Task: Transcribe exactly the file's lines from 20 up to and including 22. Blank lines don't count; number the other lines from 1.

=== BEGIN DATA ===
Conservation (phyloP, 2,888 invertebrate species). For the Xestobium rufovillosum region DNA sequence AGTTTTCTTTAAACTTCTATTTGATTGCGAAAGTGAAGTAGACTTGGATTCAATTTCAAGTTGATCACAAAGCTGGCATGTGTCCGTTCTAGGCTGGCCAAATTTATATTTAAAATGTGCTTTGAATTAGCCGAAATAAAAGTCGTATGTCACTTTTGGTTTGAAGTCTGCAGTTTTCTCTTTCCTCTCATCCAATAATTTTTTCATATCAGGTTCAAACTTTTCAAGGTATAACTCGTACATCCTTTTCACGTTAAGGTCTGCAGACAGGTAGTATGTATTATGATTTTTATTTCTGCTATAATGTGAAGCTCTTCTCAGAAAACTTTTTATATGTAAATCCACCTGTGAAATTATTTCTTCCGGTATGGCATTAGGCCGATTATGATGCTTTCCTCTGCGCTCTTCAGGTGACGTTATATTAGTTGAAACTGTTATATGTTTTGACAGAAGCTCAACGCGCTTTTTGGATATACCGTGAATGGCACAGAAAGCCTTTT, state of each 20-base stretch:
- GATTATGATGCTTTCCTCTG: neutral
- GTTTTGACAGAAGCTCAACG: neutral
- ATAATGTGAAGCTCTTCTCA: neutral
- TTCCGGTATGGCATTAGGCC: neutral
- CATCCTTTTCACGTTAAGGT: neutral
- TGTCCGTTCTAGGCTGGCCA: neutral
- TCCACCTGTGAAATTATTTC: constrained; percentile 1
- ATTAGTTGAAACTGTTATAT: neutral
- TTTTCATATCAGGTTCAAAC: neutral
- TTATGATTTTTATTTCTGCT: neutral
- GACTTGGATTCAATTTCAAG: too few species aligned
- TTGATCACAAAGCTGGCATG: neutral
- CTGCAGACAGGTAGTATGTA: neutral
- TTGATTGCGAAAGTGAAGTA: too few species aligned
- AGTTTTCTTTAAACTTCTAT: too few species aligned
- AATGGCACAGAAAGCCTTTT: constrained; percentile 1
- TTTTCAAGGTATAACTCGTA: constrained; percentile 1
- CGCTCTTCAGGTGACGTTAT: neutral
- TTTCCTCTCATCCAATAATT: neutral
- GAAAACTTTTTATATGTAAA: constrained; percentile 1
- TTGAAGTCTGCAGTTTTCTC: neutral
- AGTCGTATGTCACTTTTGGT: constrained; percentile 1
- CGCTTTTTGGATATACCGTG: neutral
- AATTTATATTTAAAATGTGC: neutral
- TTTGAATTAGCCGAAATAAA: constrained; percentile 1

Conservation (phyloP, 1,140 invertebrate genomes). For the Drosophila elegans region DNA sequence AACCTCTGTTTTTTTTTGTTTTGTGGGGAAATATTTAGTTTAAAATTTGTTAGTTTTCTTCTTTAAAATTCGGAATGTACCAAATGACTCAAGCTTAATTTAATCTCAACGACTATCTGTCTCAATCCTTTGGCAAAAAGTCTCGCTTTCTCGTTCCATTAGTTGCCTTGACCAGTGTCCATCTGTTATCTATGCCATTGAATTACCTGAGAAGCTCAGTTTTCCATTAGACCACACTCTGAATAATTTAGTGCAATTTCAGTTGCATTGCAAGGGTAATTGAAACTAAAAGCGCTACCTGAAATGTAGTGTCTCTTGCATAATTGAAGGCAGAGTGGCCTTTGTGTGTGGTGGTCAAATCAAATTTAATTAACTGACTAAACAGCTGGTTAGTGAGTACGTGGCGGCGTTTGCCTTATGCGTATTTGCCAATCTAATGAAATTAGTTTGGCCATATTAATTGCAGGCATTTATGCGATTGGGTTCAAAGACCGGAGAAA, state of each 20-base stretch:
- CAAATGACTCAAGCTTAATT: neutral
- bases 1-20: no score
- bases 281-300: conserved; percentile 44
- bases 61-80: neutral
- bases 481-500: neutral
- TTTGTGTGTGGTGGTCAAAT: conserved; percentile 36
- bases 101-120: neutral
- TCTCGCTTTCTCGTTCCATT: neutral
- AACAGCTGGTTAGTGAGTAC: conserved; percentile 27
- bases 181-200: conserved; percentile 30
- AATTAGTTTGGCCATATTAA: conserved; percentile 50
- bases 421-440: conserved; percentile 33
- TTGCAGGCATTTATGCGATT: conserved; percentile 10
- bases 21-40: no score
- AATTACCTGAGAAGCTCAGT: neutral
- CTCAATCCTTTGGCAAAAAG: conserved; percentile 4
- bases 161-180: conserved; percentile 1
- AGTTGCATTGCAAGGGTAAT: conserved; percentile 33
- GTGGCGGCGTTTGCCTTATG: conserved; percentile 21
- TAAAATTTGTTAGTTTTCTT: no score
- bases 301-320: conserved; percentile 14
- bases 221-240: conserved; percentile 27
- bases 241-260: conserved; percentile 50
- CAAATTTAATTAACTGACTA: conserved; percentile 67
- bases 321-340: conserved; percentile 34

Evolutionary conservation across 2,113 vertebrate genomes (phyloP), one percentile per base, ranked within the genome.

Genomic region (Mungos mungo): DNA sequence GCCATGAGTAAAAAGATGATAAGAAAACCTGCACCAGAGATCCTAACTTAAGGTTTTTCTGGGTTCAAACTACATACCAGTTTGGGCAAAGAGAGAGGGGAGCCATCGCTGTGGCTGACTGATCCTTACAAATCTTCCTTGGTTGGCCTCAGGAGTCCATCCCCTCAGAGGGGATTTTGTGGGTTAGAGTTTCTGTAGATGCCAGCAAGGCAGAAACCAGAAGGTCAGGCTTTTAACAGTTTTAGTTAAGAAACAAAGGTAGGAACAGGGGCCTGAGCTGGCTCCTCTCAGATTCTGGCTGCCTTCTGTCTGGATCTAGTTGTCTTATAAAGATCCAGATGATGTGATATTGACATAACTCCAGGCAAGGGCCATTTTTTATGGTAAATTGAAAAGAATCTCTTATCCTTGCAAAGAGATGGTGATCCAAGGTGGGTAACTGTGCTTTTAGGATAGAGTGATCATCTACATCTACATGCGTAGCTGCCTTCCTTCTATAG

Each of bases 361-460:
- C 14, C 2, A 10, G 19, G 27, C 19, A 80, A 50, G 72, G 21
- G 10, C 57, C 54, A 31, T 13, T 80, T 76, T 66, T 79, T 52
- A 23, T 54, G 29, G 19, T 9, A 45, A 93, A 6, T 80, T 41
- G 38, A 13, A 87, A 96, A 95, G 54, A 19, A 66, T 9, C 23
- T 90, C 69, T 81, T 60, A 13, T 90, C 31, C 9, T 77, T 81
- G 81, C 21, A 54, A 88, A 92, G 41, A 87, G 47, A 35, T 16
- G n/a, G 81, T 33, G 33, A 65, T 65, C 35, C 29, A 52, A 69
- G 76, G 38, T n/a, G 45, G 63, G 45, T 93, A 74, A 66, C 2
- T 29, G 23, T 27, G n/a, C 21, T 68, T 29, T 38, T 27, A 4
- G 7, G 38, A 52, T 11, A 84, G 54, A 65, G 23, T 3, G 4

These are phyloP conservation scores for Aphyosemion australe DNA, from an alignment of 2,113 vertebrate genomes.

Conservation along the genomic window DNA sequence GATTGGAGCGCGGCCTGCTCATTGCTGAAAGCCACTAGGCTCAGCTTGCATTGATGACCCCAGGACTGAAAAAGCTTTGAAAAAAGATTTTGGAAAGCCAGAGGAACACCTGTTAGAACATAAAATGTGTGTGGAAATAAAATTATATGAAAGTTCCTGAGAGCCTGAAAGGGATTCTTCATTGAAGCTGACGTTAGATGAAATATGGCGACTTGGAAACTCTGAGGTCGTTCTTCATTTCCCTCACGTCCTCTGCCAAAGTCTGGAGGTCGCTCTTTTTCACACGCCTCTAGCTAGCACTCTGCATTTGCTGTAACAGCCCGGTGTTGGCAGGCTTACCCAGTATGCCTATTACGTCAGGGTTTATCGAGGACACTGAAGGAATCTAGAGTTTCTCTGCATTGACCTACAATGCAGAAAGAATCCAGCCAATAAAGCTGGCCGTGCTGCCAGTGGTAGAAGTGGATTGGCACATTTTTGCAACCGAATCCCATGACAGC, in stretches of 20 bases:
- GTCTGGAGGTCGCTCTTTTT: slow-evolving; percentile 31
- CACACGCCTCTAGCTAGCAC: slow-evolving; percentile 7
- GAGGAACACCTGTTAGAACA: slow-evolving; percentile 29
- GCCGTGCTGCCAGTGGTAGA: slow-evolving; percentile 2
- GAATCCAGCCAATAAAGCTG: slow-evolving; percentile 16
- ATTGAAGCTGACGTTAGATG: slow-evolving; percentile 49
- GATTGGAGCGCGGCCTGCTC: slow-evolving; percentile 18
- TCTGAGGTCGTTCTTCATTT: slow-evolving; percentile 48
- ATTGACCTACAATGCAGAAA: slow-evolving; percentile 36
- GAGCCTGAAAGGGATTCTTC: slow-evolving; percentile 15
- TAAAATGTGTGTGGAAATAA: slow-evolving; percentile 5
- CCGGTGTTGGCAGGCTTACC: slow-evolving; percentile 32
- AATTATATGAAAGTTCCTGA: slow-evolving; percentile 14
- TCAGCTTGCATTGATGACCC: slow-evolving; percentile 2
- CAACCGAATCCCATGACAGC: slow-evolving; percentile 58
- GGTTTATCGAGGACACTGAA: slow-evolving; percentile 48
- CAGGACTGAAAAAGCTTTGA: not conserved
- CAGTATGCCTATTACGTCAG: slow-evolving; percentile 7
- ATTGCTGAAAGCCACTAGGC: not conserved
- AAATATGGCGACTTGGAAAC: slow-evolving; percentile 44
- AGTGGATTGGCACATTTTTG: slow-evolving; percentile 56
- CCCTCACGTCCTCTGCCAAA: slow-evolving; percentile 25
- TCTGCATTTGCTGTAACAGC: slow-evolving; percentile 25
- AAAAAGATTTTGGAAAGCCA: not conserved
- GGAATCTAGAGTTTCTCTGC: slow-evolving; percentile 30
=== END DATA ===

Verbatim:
- TTTCCTCTCATCCAATAATT: neutral
- GAAAACTTTTTATATGTAAA: constrained; percentile 1
- TTGAAGTCTGCAGTTTTCTC: neutral